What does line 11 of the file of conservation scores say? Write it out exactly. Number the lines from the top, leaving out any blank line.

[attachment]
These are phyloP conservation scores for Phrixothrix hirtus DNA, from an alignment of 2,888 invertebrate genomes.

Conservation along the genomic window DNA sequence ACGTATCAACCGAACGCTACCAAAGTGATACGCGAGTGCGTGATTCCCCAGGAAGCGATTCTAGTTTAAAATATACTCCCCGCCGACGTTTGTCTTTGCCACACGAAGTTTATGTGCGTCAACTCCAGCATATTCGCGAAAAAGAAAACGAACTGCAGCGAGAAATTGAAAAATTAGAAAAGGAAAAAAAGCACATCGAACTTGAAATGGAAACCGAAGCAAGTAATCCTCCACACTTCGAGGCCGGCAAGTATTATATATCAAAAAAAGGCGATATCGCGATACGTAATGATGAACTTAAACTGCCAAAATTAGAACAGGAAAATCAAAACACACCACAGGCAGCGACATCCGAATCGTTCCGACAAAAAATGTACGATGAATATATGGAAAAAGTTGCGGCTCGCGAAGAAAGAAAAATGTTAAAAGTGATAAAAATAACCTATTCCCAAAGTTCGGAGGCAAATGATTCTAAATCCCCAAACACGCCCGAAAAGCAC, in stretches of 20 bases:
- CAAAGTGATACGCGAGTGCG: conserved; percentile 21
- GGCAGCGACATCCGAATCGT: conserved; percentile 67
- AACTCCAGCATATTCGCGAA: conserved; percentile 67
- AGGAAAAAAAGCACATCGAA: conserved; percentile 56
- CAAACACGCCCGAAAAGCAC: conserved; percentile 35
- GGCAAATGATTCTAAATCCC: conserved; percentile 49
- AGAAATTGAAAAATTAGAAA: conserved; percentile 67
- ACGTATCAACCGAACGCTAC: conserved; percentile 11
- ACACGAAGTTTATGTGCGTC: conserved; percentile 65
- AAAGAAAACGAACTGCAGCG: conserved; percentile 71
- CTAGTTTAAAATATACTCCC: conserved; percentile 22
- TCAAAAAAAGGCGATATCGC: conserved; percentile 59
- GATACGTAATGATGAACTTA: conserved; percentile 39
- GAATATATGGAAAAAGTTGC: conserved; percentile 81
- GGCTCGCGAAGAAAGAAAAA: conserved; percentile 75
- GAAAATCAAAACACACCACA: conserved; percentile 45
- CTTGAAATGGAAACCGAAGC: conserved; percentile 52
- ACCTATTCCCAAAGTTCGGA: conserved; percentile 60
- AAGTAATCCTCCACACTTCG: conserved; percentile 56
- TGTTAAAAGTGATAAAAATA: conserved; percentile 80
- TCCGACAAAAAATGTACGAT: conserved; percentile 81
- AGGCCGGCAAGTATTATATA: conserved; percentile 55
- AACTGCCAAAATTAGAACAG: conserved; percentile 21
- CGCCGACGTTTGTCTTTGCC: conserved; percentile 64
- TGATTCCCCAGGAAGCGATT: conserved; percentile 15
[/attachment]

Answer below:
- ACACGAAGTTTATGTGCGTC: conserved; percentile 65